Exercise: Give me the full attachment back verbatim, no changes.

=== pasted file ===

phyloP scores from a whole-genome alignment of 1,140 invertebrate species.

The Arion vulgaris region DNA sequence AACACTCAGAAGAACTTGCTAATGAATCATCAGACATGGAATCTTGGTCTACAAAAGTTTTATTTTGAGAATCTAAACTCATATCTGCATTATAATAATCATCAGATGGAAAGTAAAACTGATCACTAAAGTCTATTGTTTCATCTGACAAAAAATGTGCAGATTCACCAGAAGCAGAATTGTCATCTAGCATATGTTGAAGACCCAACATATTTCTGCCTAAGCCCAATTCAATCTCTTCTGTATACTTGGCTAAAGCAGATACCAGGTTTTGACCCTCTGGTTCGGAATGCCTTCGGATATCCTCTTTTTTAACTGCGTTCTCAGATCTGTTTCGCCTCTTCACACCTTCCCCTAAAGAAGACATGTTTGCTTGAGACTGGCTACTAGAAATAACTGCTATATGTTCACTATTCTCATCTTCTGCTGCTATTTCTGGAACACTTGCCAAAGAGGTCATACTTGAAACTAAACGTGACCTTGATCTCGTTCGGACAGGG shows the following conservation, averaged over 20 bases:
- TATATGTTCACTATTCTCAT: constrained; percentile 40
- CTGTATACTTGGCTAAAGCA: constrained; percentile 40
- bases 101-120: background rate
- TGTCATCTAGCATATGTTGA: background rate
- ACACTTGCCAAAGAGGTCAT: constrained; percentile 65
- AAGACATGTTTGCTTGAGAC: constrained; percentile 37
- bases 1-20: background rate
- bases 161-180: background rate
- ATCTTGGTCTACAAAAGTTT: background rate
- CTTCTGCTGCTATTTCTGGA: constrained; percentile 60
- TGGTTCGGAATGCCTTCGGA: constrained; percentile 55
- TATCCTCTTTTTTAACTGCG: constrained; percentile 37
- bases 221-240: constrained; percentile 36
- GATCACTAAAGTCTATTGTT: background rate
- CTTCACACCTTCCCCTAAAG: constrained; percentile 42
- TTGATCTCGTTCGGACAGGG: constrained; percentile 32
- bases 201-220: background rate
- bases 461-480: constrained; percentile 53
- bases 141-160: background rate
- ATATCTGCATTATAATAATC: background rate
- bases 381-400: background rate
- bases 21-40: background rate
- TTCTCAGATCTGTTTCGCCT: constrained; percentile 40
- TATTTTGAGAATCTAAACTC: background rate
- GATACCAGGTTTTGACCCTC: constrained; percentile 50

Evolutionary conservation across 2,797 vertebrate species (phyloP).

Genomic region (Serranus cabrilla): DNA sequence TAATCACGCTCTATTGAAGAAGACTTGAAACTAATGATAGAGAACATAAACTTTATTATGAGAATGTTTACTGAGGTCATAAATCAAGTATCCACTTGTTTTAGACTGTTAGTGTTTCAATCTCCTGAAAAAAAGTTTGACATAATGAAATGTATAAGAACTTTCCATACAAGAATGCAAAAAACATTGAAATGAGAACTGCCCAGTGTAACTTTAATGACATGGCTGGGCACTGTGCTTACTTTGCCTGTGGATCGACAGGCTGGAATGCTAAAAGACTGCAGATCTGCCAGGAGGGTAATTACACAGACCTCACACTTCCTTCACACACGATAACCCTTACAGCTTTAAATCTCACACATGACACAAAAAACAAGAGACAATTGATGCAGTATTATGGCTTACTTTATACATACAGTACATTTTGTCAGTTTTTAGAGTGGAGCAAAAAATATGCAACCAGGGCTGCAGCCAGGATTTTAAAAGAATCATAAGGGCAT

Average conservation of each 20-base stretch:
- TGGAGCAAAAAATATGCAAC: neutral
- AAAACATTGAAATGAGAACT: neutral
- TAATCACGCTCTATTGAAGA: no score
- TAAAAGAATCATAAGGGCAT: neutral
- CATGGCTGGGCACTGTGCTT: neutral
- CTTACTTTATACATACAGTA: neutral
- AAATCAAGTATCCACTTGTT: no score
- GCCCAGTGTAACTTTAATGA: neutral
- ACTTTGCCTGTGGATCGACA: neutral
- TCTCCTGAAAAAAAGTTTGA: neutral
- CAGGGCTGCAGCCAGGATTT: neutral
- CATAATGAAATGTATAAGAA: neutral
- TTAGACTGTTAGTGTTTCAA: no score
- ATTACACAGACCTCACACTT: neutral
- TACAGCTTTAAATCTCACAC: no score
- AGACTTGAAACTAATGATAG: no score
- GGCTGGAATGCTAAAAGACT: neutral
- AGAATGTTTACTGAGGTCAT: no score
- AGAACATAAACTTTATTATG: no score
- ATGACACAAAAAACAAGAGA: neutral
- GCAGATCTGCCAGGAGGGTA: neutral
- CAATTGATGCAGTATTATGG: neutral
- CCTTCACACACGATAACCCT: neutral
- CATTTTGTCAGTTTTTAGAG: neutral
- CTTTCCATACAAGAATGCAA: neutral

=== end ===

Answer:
phyloP scores from a whole-genome alignment of 1,140 invertebrate species.

The Arion vulgaris region DNA sequence AACACTCAGAAGAACTTGCTAATGAATCATCAGACATGGAATCTTGGTCTACAAAAGTTTTATTTTGAGAATCTAAACTCATATCTGCATTATAATAATCATCAGATGGAAAGTAAAACTGATCACTAAAGTCTATTGTTTCATCTGACAAAAAATGTGCAGATTCACCAGAAGCAGAATTGTCATCTAGCATATGTTGAAGACCCAACATATTTCTGCCTAAGCCCAATTCAATCTCTTCTGTATACTTGGCTAAAGCAGATACCAGGTTTTGACCCTCTGGTTCGGAATGCCTTCGGATATCCTCTTTTTTAACTGCGTTCTCAGATCTGTTTCGCCTCTTCACACCTTCCCCTAAAGAAGACATGTTTGCTTGAGACTGGCTACTAGAAATAACTGCTATATGTTCACTATTCTCATCTTCTGCTGCTATTTCTGGAACACTTGCCAAAGAGGTCATACTTGAAACTAAACGTGACCTTGATCTCGTTCGGACAGGG shows the following conservation, averaged over 20 bases:
- TATATGTTCACTATTCTCAT: constrained; percentile 40
- CTGTATACTTGGCTAAAGCA: constrained; percentile 40
- bases 101-120: background rate
- TGTCATCTAGCATATGTTGA: background rate
- ACACTTGCCAAAGAGGTCAT: constrained; percentile 65
- AAGACATGTTTGCTTGAGAC: constrained; percentile 37
- bases 1-20: background rate
- bases 161-180: background rate
- ATCTTGGTCTACAAAAGTTT: background rate
- CTTCTGCTGCTATTTCTGGA: constrained; percentile 60
- TGGTTCGGAATGCCTTCGGA: constrained; percentile 55
- TATCCTCTTTTTTAACTGCG: constrained; percentile 37
- bases 221-240: constrained; percentile 36
- GATCACTAAAGTCTATTGTT: background rate
- CTTCACACCTTCCCCTAAAG: constrained; percentile 42
- TTGATCTCGTTCGGACAGGG: constrained; percentile 32
- bases 201-220: background rate
- bases 461-480: constrained; percentile 53
- bases 141-160: background rate
- ATATCTGCATTATAATAATC: background rate
- bases 381-400: background rate
- bases 21-40: background rate
- TTCTCAGATCTGTTTCGCCT: constrained; percentile 40
- TATTTTGAGAATCTAAACTC: background rate
- GATACCAGGTTTTGACCCTC: constrained; percentile 50

Evolutionary conservation across 2,797 vertebrate species (phyloP).

Genomic region (Serranus cabrilla): DNA sequence TAATCACGCTCTATTGAAGAAGACTTGAAACTAATGATAGAGAACATAAACTTTATTATGAGAATGTTTACTGAGGTCATAAATCAAGTATCCACTTGTTTTAGACTGTTAGTGTTTCAATCTCCTGAAAAAAAGTTTGACATAATGAAATGTATAAGAACTTTCCATACAAGAATGCAAAAAACATTGAAATGAGAACTGCCCAGTGTAACTTTAATGACATGGCTGGGCACTGTGCTTACTTTGCCTGTGGATCGACAGGCTGGAATGCTAAAAGACTGCAGATCTGCCAGGAGGGTAATTACACAGACCTCACACTTCCTTCACACACGATAACCCTTACAGCTTTAAATCTCACACATGACACAAAAAACAAGAGACAATTGATGCAGTATTATGGCTTACTTTATACATACAGTACATTTTGTCAGTTTTTAGAGTGGAGCAAAAAATATGCAACCAGGGCTGCAGCCAGGATTTTAAAAGAATCATAAGGGCAT

Average conservation of each 20-base stretch:
- TGGAGCAAAAAATATGCAAC: neutral
- AAAACATTGAAATGAGAACT: neutral
- TAATCACGCTCTATTGAAGA: no score
- TAAAAGAATCATAAGGGCAT: neutral
- CATGGCTGGGCACTGTGCTT: neutral
- CTTACTTTATACATACAGTA: neutral
- AAATCAAGTATCCACTTGTT: no score
- GCCCAGTGTAACTTTAATGA: neutral
- ACTTTGCCTGTGGATCGACA: neutral
- TCTCCTGAAAAAAAGTTTGA: neutral
- CAGGGCTGCAGCCAGGATTT: neutral
- CATAATGAAATGTATAAGAA: neutral
- TTAGACTGTTAGTGTTTCAA: no score
- ATTACACAGACCTCACACTT: neutral
- TACAGCTTTAAATCTCACAC: no score
- AGACTTGAAACTAATGATAG: no score
- GGCTGGAATGCTAAAAGACT: neutral
- AGAATGTTTACTGAGGTCAT: no score
- AGAACATAAACTTTATTATG: no score
- ATGACACAAAAAACAAGAGA: neutral
- GCAGATCTGCCAGGAGGGTA: neutral
- CAATTGATGCAGTATTATGG: neutral
- CCTTCACACACGATAACCCT: neutral
- CATTTTGTCAGTTTTTAGAG: neutral
- CTTTCCATACAAGAATGCAA: neutral